In the early 1970s, in the lead-up to Expo 74, civic leaders in Spokane decided to make a major change to downtown. In addition to relocating the railyards off of what became Riverfront Park, business groups and planners demolished broad swaths of heritage buildings on West Trent, then Spokane’s “skid row.” To distance the area from its seedy past, the street running through it was renamed “Spokane Falls Boulevard.” The short-term vision was to provide an ample amount of parking for the swarms of regional and international visitors who would soon descend on downtown, with future opportunities on the sites to be determined. Naturally, these plans never materialized.
Now, more than 40 years later, the City is finally attempting to right this historical wrong and incentivize redevelopment on two major sites across from Riverfront Park. In particular, after a request from the Downtown Spokane Partnership and its members, the City is exploring increasing the height limits on certain parcels near the Looff Carousel in Riverfront Park. Between the Liberty Building lot and the Bennett Block lot, there are roughly 2.5 acres of developable space, and the possibility of mixed-use residential and retail space near Riverfront Park are, to say the least, tantalizing.
Currently, these sites are capped at 100 feet, with additional height allowed only with 15-foot setbacks, in order to limit the amount of shade which falls on Riverfront Park. While this generally succeeds in limiting shading on the park, it can create challenges for mixed-use developers. The fewer stories a building can be, the fewer housing units it can contain. The fewer housing units it can contain, the less profit can be made per unit. The less profit made per unit, the less likely a bank will give financing to a project, and…well, you get the idea. Good urban design succeeds in balancing the public interest (in this case, a relatively shade-free South Bank of Riverfront Park) with the private interest (a developer’s ability to redevelop a site) in order to produce the most beneficial outcome for the City as a whole.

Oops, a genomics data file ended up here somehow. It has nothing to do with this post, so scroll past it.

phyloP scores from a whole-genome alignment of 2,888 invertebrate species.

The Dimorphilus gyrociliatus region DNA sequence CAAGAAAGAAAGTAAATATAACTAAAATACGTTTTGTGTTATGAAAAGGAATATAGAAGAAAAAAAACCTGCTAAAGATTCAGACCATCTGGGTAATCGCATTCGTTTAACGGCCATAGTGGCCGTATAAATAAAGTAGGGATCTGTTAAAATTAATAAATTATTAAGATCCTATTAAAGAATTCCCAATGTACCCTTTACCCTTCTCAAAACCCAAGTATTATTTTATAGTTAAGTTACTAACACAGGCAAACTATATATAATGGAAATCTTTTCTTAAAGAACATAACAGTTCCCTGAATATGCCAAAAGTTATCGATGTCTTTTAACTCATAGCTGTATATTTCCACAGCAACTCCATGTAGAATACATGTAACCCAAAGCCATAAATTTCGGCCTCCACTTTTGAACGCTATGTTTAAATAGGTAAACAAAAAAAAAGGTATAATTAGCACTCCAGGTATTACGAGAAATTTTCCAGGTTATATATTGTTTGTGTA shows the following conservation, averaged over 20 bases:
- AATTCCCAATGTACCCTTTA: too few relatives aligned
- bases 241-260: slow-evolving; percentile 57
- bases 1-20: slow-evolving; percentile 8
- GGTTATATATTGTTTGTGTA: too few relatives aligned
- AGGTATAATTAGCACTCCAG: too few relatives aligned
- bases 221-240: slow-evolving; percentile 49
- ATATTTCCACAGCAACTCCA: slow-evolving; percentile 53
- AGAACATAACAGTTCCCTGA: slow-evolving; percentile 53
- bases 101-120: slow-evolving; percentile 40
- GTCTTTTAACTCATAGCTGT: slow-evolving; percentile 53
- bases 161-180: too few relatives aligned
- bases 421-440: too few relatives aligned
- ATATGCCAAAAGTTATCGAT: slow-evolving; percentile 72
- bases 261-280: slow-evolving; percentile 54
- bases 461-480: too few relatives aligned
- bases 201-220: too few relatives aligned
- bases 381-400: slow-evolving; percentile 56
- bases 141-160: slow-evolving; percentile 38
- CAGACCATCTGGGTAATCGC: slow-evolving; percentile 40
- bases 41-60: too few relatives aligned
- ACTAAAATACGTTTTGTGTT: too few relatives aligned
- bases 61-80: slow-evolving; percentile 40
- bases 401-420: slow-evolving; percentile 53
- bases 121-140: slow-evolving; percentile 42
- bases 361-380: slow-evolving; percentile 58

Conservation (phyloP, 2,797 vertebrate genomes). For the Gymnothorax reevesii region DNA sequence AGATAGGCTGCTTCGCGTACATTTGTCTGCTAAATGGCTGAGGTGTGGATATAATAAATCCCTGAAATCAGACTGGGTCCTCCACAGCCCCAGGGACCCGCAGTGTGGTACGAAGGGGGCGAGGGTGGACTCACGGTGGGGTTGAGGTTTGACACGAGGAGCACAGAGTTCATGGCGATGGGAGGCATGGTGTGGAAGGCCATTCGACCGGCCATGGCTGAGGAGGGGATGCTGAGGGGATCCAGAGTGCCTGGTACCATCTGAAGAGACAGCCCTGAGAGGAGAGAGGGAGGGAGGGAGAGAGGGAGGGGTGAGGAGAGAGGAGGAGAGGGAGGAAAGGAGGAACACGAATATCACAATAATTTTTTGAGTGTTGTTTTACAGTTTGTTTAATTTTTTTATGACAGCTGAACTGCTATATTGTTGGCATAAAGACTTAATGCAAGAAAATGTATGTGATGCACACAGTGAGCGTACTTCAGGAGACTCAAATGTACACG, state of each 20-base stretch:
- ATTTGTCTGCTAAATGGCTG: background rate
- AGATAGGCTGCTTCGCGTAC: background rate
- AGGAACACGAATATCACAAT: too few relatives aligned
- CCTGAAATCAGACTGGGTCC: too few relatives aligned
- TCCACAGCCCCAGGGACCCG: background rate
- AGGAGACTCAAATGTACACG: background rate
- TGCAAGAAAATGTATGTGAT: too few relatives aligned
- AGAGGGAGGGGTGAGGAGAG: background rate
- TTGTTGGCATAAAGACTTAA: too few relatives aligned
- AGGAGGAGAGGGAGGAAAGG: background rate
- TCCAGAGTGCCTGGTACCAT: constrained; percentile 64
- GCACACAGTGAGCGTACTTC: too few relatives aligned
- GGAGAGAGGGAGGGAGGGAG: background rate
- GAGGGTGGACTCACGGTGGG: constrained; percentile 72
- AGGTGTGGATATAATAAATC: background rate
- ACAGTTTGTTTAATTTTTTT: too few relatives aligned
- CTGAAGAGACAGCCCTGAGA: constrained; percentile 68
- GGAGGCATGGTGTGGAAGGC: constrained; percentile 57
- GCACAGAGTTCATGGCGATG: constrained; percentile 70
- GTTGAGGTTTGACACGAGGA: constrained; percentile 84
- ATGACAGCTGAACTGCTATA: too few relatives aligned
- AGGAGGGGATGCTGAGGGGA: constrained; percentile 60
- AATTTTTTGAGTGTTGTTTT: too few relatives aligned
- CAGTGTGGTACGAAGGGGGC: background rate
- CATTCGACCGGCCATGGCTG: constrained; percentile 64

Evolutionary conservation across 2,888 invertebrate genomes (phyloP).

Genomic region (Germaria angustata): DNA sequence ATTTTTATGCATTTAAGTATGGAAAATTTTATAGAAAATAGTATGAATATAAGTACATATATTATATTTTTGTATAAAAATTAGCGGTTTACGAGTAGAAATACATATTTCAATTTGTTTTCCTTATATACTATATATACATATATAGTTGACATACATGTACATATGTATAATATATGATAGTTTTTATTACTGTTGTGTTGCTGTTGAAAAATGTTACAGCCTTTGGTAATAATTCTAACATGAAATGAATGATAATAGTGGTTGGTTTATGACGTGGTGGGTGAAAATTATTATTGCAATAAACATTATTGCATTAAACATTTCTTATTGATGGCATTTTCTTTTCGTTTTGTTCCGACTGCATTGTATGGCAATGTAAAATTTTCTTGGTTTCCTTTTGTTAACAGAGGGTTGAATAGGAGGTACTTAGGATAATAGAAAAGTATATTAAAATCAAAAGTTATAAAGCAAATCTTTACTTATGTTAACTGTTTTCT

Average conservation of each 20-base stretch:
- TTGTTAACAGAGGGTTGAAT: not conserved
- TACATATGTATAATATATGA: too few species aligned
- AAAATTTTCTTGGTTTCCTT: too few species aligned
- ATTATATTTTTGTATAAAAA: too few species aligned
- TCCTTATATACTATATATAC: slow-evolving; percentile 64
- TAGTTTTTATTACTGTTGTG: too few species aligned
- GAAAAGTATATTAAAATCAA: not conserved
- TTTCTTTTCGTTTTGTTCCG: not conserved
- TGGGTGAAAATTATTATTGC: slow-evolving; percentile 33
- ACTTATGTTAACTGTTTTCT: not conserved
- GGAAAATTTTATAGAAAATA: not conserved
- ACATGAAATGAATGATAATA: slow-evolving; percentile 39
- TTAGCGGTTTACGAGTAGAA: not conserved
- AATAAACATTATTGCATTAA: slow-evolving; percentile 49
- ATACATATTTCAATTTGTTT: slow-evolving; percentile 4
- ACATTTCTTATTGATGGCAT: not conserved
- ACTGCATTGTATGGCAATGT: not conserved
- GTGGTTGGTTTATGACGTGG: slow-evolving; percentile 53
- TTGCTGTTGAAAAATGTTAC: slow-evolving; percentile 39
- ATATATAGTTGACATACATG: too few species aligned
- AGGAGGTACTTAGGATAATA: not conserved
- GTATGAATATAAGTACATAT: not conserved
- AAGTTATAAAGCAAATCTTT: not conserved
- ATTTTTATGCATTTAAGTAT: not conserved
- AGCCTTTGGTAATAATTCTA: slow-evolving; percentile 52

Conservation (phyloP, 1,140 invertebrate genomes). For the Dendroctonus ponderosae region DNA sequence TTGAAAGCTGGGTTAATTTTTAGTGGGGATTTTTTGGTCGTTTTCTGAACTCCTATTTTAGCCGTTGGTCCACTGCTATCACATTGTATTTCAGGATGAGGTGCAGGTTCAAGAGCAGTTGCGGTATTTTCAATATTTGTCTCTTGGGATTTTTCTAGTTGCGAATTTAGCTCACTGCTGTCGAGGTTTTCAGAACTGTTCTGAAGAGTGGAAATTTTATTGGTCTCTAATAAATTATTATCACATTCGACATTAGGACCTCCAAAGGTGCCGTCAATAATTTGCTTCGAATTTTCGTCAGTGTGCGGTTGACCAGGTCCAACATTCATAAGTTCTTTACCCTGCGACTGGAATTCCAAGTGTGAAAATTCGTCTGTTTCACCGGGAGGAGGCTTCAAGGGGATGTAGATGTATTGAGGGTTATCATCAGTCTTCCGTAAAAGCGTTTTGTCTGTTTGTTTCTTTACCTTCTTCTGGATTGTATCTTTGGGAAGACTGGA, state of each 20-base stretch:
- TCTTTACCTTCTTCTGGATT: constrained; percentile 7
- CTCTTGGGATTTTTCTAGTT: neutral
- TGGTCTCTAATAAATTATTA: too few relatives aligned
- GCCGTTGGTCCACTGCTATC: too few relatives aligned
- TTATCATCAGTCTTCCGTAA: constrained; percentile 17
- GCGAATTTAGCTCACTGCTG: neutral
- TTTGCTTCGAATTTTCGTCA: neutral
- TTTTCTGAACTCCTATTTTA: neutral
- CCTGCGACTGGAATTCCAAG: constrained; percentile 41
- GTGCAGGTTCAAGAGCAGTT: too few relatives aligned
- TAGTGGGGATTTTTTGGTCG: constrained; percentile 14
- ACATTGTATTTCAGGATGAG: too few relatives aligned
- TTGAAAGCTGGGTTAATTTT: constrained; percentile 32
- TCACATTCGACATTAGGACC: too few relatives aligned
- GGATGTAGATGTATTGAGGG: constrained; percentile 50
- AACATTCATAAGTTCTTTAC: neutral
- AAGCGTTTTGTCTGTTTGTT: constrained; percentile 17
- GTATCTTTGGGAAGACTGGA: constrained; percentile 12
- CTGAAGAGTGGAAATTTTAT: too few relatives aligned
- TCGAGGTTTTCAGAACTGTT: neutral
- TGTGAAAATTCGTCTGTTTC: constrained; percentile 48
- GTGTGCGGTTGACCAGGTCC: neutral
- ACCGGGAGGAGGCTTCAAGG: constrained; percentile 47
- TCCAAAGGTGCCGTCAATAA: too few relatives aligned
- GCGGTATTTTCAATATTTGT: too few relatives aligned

That said, there may be a better balance than the current one, and the City is currently soliciting public feedback on options aimed at doing just that.
For example, could taller towers be allowed on these sites, above the 100′ limit? How close together should the towers be? How much square footage should be allowed? The City has developed an in-depth explainer with easy-to-understand analysis located here. At the end of the explainer, viewers have the opportunity to share feedback on the potential designs.
We encourage readers to explore the options and complete the survey. Redevelopment of these sites would be a major boost to downtown Spokane and the city as a whole, and we are excited by the possibility. We should think carefully about the options on the table before adjusting the subtle give-and-take of urban design too aggressively. But certainly a new balance can be found which adds a bit of additional incentive to redevelop these old parking lots and better connect with our city’s crown jewel in Riverfront Park.
SHARE YOUR THOUGHTS: What do you think of the City taking significant steps at code reform in order to incentivize redevelopment along Spokane Falls Boulevard? Which options do you think best fit the area? And would you like to see more code reform in other areas of the City? Share your thoughts on Facebook, on Twitter, in the comments below, or in person. We love to hear from you!